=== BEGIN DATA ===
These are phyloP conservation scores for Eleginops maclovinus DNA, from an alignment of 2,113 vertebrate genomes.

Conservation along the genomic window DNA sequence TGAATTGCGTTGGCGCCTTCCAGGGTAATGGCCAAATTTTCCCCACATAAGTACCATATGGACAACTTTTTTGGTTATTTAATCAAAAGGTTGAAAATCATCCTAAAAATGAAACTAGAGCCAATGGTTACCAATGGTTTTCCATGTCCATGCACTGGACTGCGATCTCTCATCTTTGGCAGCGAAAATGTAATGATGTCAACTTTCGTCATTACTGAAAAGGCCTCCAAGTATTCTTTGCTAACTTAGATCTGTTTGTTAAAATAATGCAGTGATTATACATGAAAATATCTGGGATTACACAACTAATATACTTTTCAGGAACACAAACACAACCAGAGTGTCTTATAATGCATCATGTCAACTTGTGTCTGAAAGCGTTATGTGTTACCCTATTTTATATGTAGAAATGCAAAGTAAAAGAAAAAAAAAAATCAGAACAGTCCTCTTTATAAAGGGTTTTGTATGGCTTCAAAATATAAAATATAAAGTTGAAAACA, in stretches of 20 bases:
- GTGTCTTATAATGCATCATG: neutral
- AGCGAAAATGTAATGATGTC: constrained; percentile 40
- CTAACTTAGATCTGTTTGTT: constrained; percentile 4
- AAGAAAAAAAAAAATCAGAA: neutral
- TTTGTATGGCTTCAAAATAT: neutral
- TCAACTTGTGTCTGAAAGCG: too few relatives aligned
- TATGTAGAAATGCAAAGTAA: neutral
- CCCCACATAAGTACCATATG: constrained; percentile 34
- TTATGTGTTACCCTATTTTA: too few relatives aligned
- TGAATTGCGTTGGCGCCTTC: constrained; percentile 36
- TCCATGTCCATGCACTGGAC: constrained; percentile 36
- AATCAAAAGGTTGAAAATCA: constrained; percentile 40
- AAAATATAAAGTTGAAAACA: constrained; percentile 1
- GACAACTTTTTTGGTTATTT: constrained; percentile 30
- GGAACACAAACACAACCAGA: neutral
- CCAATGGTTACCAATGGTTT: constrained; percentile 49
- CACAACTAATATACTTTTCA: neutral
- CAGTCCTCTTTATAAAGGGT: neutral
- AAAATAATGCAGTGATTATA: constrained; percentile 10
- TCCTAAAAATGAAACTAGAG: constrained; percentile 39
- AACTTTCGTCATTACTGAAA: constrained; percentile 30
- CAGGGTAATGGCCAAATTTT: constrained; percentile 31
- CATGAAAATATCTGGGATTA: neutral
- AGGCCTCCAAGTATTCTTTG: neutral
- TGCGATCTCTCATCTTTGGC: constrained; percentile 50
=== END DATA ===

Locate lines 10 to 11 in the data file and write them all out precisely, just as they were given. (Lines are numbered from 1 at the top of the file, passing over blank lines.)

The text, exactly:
- CCCCACATAAGTACCATATG: constrained; percentile 34
- TTATGTGTTACCCTATTTTA: too few relatives aligned